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Retro Radio Reigns

Jan. 12, 2021
The word “radio” may seem antiquated to some, but “old-school” radio marches on in various forms, from spacecraft communication to even FM radio for the office.

What you'll learn:

  • Radio contact with Voyager 2.
  • Setting up office background music with FM radio.
  • Building a QRP ham radio.

Radio is our oldest electronic technology. Spark gap got it going, but it was the vacuum tube that really made radio viable and ultimately successful. And while everything today is made with integrated circuits, tubes are still with us in many applications. Radio also remains, although the term has become a bit retro. Wireless is a more common term that we hear more often, especially regarding the world’s most complex two-way radio—the smartphone.

Anyway, here are a few examples of how what you might call “old-time radio” continues to serve us well.

The World’s Longest Communications Distance

Does a 11.7-billion-mile wireless connection sound like a record to you? It does to me. Wow! What’s the dB path loss on that distance? It’s the approximate distance from Earth to the 43-year-old Voyager 2 spacecraft that’s far out in the space boonies. It was launched in 1977 to explore the distant planets Jupiter, Saturn, Uranus, and Neptune. Voyager continues to move even further from Earth and has, as the scientists say, gone beyond our solar system into interstellar space.

NASA lost track of Voyager 2 months ago when the only Earth station capable of talking to it went down for maintenance and repairs—namely, Deep Space Station 43 in Canberra, Australia. It took seven months to repair and upgrade the humongous 70-meter (about 230 feet) diameter dish antenna.

With some new higher-power transmitters and the dish’s awesome gain, DSS43 was able to contact Voyager 2. It took a 34-hour turnaround transmission for the spacecraft to respond with “hello.”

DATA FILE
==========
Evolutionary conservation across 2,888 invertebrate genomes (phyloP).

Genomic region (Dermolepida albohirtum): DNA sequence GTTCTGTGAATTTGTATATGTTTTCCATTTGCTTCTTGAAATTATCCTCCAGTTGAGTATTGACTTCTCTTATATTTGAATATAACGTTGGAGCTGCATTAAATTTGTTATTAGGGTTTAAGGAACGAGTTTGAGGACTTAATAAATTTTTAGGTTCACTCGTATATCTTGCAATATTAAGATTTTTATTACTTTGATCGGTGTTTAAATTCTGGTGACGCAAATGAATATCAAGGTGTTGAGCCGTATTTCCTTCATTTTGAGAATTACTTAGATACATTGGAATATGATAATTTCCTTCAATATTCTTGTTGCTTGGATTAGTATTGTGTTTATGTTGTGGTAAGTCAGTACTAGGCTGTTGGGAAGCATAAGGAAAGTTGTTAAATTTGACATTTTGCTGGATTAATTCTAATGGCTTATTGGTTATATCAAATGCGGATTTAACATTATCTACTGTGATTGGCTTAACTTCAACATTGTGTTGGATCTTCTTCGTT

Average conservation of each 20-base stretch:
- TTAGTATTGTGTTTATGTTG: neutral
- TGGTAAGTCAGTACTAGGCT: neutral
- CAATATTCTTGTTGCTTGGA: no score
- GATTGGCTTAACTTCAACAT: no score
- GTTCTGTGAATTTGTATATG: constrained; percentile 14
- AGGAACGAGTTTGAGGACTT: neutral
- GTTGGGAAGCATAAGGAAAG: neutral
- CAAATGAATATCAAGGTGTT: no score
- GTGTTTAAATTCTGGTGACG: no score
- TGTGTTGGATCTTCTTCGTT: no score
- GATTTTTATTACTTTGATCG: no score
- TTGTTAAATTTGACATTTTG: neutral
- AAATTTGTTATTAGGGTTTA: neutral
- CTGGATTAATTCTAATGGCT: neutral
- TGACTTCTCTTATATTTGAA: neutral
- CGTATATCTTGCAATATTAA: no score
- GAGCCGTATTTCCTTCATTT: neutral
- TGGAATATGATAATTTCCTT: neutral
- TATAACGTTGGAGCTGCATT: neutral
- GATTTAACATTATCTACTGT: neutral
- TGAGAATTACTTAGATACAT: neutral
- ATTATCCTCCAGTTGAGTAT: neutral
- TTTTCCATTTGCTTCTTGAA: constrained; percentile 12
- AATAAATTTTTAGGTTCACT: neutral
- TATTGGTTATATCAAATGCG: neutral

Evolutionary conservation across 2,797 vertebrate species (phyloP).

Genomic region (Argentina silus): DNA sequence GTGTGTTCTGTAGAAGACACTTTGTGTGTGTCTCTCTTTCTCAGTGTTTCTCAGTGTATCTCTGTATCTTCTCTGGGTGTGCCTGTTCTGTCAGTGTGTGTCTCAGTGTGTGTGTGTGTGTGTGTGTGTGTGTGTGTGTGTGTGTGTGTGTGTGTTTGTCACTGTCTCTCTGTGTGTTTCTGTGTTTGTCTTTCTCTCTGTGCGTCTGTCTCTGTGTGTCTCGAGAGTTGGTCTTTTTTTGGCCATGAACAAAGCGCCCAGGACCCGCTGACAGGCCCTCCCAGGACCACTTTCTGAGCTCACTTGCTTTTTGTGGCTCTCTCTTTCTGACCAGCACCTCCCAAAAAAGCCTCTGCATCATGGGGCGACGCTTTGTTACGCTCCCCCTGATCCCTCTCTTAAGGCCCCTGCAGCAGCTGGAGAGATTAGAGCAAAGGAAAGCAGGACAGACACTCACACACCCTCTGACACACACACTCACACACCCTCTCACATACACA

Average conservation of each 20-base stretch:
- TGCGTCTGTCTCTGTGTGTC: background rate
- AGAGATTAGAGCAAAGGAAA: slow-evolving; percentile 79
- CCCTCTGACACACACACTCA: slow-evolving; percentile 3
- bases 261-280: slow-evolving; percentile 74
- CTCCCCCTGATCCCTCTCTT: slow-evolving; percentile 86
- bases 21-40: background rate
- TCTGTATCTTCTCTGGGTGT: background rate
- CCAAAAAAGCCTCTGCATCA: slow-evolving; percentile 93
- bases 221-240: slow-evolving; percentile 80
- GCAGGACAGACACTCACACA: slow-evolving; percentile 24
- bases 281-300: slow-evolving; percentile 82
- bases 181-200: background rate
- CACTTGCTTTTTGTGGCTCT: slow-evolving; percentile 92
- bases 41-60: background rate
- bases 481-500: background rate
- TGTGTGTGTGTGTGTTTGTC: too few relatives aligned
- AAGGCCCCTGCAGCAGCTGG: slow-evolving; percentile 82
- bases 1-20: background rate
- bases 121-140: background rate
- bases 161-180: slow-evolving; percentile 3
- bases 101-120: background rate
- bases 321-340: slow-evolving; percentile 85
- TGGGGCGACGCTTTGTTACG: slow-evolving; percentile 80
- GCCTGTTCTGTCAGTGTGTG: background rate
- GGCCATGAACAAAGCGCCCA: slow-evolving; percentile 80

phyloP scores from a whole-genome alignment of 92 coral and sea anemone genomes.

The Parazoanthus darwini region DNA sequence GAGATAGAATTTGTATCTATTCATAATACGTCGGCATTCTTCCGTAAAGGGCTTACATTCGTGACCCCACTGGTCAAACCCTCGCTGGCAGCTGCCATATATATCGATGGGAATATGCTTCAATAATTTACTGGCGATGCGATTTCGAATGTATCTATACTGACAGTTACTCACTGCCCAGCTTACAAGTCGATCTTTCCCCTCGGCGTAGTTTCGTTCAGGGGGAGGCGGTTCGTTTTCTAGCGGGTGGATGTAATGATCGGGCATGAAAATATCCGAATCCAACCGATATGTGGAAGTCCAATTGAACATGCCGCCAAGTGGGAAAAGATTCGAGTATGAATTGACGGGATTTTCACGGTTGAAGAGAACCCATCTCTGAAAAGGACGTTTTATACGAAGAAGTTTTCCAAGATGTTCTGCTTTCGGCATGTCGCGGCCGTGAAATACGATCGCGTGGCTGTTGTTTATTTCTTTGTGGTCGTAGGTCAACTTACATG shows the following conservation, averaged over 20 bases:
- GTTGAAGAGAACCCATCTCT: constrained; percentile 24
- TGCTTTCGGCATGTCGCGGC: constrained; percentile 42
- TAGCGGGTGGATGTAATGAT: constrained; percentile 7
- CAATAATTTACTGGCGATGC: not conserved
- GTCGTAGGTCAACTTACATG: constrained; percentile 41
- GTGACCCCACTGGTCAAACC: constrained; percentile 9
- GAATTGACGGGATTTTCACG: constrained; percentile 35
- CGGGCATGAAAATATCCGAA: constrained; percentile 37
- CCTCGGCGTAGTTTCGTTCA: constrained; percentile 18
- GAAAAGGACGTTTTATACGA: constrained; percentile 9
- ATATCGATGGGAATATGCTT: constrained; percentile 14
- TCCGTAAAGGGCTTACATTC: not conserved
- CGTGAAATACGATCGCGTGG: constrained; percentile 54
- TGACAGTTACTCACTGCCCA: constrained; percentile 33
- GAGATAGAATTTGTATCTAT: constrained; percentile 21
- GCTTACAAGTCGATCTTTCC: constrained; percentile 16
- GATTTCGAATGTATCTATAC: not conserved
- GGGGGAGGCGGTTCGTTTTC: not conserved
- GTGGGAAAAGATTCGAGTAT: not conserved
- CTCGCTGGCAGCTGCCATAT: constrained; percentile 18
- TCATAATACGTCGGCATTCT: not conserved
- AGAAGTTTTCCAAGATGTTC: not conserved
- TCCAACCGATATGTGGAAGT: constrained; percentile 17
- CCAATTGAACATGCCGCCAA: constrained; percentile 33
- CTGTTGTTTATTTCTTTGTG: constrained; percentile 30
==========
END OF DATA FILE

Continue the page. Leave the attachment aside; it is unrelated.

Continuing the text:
This reminds us that radio’s 186,400-mile-per-second speed is just not as fast as we thought. That’s as fast as it gets. NASA credits the initial simple low-power design of Voyager for its long life. Still a good design goal. Anyway, how about that as a memorable event for an ancient technology like radio?

A Better Source of Music?

My son John recently told me about some of his IT friends at work and how they went about setting up to play background music in the office. They used a smart TV as the receiver and sound output source but, of course, it had to have an internet connection, Wi-Fi, and a subscription to Spotify.

After opening an account and setting up a few playlists, they finally got it working for about $100/month. It delivers random playlists from several of the music genres.

Subsequently, John asked them “What if I told you I could do the same thing with about $20 worth of equipment and otherwise totally free?” One guy said, “no way,” others scoffed.

The answer, of course, is local FM radio on a $20 Sony transistor radio. In some big cities, a half-dozen FM stations play music all day that anyone can access at no cost with minimal equipment. Broadcast radio. Who would have thought? Does the younger generation know about FM radio?

A Simple Retro Radio Receiver

Not too long ago, I made up my mind about wanting to become more active in amateur radio. Yes, I admit being a ham (W5LEF). Having decided that, I realized I had little or no equipment. So, my plan was to start again with a popular ham communications specialty called QRP, meaning low power. The idea is to use minimal power (QRP is generally defined as less than 5 W) to make worldwide contacts on one of the high-frequency bands.